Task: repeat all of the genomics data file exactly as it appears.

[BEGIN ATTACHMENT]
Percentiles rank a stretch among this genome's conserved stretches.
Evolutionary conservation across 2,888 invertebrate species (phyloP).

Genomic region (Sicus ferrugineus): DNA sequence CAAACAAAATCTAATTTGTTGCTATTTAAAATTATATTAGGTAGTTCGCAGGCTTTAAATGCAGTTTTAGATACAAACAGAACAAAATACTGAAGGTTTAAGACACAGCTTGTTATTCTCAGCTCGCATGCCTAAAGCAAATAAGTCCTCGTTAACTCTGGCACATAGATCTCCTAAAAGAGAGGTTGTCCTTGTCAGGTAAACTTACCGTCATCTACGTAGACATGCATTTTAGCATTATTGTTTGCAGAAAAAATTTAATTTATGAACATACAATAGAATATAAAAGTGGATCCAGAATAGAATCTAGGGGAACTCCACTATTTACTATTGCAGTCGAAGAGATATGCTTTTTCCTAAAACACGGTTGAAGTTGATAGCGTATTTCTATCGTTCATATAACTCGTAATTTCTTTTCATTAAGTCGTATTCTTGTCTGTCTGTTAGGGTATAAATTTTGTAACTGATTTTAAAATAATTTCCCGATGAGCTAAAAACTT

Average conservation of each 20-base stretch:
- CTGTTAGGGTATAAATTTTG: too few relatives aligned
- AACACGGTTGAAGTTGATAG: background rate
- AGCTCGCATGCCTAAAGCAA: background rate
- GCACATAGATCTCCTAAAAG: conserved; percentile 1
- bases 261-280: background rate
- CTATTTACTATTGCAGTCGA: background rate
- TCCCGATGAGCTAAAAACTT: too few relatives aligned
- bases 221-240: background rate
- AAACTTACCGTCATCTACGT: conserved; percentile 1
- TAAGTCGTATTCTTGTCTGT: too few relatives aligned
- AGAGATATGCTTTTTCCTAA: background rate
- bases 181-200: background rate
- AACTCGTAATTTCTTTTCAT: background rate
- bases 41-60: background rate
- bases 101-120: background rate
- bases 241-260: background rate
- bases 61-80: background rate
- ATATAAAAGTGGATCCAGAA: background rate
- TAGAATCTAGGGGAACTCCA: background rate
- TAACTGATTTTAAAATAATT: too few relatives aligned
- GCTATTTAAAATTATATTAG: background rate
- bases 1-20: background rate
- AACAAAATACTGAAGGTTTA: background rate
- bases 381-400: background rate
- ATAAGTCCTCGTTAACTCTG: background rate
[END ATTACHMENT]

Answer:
Percentiles rank a stretch among this genome's conserved stretches.
Evolutionary conservation across 2,888 invertebrate species (phyloP).

Genomic region (Sicus ferrugineus): DNA sequence CAAACAAAATCTAATTTGTTGCTATTTAAAATTATATTAGGTAGTTCGCAGGCTTTAAATGCAGTTTTAGATACAAACAGAACAAAATACTGAAGGTTTAAGACACAGCTTGTTATTCTCAGCTCGCATGCCTAAAGCAAATAAGTCCTCGTTAACTCTGGCACATAGATCTCCTAAAAGAGAGGTTGTCCTTGTCAGGTAAACTTACCGTCATCTACGTAGACATGCATTTTAGCATTATTGTTTGCAGAAAAAATTTAATTTATGAACATACAATAGAATATAAAAGTGGATCCAGAATAGAATCTAGGGGAACTCCACTATTTACTATTGCAGTCGAAGAGATATGCTTTTTCCTAAAACACGGTTGAAGTTGATAGCGTATTTCTATCGTTCATATAACTCGTAATTTCTTTTCATTAAGTCGTATTCTTGTCTGTCTGTTAGGGTATAAATTTTGTAACTGATTTTAAAATAATTTCCCGATGAGCTAAAAACTT

Average conservation of each 20-base stretch:
- CTGTTAGGGTATAAATTTTG: too few relatives aligned
- AACACGGTTGAAGTTGATAG: background rate
- AGCTCGCATGCCTAAAGCAA: background rate
- GCACATAGATCTCCTAAAAG: conserved; percentile 1
- bases 261-280: background rate
- CTATTTACTATTGCAGTCGA: background rate
- TCCCGATGAGCTAAAAACTT: too few relatives aligned
- bases 221-240: background rate
- AAACTTACCGTCATCTACGT: conserved; percentile 1
- TAAGTCGTATTCTTGTCTGT: too few relatives aligned
- AGAGATATGCTTTTTCCTAA: background rate
- bases 181-200: background rate
- AACTCGTAATTTCTTTTCAT: background rate
- bases 41-60: background rate
- bases 101-120: background rate
- bases 241-260: background rate
- bases 61-80: background rate
- ATATAAAAGTGGATCCAGAA: background rate
- TAGAATCTAGGGGAACTCCA: background rate
- TAACTGATTTTAAAATAATT: too few relatives aligned
- GCTATTTAAAATTATATTAG: background rate
- bases 1-20: background rate
- AACAAAATACTGAAGGTTTA: background rate
- bases 381-400: background rate
- ATAAGTCCTCGTTAACTCTG: background rate